JEL: P45 J31 F23 F21
    Date: 2005–10
  48. By: Sedef Akgüngör (Department of Economics, Faculty of Business, Dokuz Eylül University); Pýnar Falcýoðlu (Department of Management, Iþýk University)
    Abstract: The dynamics of industrial agglomeration across the regions and the reasons for such agglomeration have been the focus of interest particularly in exploring the effects of economic integration of regions on the spatial distribution of economic activity. In this context, following the predictions of the literature on economic geography, Turkey’s integration with the European Union as a candidate member is a likely cause of changes in economic dispersion of the economic activity over the years. The major objective of the study is to complement the findings of the studies on industrial agglomeration in Turkey’s manufacturing industry by exploring whether specialization and concentration patterns have changed over time and to expose the driving forces of geographic concentration in Turkey’s manufacturing industry, particularly during Turkey’s economic integration process with the European Union under the customs union established in 1996. Industrial concentration and regional specialization are measured by GINI index for NUTS 2 regions at the 2-digit level for the years between 1992 and 2001. To investigate which variables determine industry concentration, the systematic relation between the characteristics of the industry and geographical concentration is tested. A regression equation is estimated, where the dependent variable is GINI concentration index and the independent variables are the variables that represent the characteristics of the sectors. The major finding of the study is that Turkey’s manufacturing industry has a tendency for regional specialization. Increase in the average value for regional specialization supports the prediction developed by Krugman that regions become more specialized with regional integration. But there is no evidence for increased industrial concentration in Turkish manufacturing industry, contrary to the expectations. As for the answer to which variables determine industry concentration, the analysis supports the hypothesis that the firms tend to cluster in regions where there are economies of scale and there are significant linkages between firms, supporting the predictions of new trade theory and economic geography.
    Keywords: Regional specialization, geographical concentration, economic integration, geographical economics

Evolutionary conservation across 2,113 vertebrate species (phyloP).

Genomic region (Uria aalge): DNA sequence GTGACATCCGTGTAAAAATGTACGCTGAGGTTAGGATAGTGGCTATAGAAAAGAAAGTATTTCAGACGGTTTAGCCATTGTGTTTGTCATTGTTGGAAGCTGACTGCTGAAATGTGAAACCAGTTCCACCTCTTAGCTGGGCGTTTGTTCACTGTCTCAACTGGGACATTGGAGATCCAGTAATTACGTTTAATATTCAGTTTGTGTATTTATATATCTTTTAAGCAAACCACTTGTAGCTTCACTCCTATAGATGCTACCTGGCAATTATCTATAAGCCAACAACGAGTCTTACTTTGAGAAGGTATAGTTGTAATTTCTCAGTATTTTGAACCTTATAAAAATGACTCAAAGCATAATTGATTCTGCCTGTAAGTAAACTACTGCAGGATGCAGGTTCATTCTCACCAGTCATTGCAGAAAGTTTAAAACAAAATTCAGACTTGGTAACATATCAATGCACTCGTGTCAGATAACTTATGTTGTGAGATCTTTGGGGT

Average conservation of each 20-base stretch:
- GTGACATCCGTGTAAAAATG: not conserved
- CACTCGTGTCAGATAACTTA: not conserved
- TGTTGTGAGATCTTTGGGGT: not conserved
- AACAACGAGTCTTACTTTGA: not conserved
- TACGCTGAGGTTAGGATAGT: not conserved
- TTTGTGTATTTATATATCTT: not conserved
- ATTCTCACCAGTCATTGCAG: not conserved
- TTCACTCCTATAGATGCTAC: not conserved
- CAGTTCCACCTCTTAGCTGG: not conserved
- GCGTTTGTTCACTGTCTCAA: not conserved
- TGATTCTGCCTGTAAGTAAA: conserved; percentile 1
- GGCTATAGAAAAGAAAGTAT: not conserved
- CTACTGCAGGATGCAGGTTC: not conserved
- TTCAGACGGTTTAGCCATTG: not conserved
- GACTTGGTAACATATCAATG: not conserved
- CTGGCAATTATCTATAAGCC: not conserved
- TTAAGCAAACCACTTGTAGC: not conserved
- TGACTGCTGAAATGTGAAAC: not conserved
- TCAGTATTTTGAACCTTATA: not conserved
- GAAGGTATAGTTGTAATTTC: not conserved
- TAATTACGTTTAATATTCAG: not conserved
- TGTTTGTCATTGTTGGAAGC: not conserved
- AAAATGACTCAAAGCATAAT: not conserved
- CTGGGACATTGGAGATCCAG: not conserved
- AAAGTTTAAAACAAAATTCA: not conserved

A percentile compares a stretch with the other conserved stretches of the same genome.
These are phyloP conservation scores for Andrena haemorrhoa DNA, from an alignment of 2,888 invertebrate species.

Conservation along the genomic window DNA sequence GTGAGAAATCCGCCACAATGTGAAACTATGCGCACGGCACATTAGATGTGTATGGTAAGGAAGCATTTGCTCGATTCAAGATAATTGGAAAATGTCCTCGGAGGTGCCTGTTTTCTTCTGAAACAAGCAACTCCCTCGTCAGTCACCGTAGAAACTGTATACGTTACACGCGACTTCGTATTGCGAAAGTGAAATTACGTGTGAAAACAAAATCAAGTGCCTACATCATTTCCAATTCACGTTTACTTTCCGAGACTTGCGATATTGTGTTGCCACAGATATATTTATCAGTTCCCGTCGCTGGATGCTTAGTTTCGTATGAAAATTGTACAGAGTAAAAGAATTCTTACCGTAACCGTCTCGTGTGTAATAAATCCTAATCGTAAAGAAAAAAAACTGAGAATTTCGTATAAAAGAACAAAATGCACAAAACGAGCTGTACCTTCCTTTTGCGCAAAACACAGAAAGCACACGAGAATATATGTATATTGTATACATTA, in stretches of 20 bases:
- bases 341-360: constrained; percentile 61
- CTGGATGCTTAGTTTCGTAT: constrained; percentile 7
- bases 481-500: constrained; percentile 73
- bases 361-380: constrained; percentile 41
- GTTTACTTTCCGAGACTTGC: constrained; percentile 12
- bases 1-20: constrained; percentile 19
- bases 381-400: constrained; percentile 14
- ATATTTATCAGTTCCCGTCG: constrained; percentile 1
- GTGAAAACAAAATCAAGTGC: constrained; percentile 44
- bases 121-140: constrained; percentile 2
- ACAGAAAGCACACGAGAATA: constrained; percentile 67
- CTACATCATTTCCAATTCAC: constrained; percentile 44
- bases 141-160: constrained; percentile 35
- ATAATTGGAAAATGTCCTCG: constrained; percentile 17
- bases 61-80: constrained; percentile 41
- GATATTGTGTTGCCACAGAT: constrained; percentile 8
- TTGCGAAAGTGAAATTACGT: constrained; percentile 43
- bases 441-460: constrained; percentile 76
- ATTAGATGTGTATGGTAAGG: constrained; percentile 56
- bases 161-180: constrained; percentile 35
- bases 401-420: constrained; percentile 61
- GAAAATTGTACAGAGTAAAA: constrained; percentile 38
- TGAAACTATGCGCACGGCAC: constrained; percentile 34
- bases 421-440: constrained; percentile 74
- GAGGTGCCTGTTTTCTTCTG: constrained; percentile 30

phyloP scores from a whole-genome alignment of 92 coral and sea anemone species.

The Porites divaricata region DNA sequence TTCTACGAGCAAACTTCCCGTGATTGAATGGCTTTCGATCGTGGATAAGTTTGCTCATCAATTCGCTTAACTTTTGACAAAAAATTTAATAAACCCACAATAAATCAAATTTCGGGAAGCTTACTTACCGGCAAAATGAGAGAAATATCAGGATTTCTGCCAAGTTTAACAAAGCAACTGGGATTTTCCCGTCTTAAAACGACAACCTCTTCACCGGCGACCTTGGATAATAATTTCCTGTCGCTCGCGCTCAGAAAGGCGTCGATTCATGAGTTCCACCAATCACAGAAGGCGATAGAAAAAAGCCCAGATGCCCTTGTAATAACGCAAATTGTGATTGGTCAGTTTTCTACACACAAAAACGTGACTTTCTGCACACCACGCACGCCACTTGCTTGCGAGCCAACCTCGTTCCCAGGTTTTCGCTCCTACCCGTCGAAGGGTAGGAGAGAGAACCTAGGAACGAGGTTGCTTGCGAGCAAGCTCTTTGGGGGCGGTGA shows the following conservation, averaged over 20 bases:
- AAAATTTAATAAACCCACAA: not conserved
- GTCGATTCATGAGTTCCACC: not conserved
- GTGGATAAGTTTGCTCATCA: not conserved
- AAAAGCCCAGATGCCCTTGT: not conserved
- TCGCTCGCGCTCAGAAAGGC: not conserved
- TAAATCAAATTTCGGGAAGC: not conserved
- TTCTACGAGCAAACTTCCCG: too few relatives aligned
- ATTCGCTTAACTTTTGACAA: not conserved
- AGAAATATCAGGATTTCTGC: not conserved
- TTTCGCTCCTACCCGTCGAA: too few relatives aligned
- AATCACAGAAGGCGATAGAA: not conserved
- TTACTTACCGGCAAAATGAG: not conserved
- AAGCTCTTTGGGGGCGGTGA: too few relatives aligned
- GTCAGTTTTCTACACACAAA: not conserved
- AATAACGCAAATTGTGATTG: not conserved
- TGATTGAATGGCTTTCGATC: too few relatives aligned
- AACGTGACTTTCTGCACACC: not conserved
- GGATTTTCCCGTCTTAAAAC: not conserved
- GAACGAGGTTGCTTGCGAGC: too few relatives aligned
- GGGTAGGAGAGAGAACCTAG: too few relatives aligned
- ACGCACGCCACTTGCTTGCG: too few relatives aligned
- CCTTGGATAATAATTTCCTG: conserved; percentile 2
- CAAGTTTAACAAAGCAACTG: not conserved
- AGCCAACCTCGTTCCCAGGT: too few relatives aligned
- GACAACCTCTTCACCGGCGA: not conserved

JEL: L60 R10 R11 R12 R15
  49. By: Marco Francesconi (University of Essex and IZA Bonn); Stephen P. Jenkins (ISER, University of Essex, DIW Berlin and IZA Bonn); Thomas Siedler (ISER, University of Essex, DIW Berlin and IZA Bonn)
    Abstract: We analyze the impact on schooling outcomes of growing up in a family headed by a single mother. Growing up in a non-intact family in Germany is associated with worse outcomes in models that do not control for possible correlations between common unobserved determinants of family structure and educational performance. But once endogeneity is accounted for, whether by using sibling-difference estimators or two types of instrumental variable estimator, the evidence that family structure affects schooling outcomes is much less conclusive. Although almost all the point estimates indicate that non-intactness has an adverse effect on schooling outcomes, confidence intervals are large and span zero.
    Keywords: childhood family structure, lone parenthood, educational success, sibling differences, instrumental variables, treatment effects
    JEL: C23 D13 I21 J12 J13
    Date: 2005–11
  50. By: Lorraine Dearden; Howard Reed; John Van Reenen
    Abstract: It is standard in the literature on training to use wages as a sufficient statistic for productivity. But there aremany reasons why wages and productivity may diverge. This paper is part of a smaller literature on the effectsof work-related training on direct measures of productivity. We construct a panel of British industries between1983 and 1996 containing training, productivity and wages. Using a variety of econometric estimationtechniques (including system GMM) we find that training is associated with significantly higher productivity.Raising the proportion of workers trained in an industry by one percentage point (say from the average of 10%to 11%) is associated with an increase in value added per worker of about 0.6% and an increase in wages ofabout 0.3%. Furthermore, we find that the magnitude of the impact of training on wages is only half as large asthe impact of training on productivity, implying that the existing literature has underestimated the importance oftraining. We also show evidence using complementary datasets (e.g. from individuals) that is suggestive ofexternalities of training and imperfect competition.
    Keywords: Productivity, training, wages, panel data
    JEL: J31 C23 D24
    Date: 2005–02
  51. By: Miroslav Verbic (Institute for Economic Research Ljubljana)
    Abstract: The article represents a construction of a quarterly econometric model of the Slovenian economy and an analysis of fundamental relationships of the Slovenian economy. For this purpose we formed a system of identities, consistent with the national accounts, and of stochastic equations, consistent with economic theory as well as institutional and constitutional characteristics of the Slovenian economy. The present econometric model of the Slovenian economy SIQM 2.1 consists of 97 equations and covers the period of 1997:1 – 2003:4. Adequacy of the model, i.e. its ability to reproduce the actual economic developments in the period under investigation, was verified by performing dynamic simulations. It was established that the results are econometrically satisfactory and in part even quite favourable.
    Keywords: economic transformation, model construction and estimation, model evaluation and testing, simultaneous equation models, Slovenia
    JEL: C3 C51 C52
    Date: 2005–11–20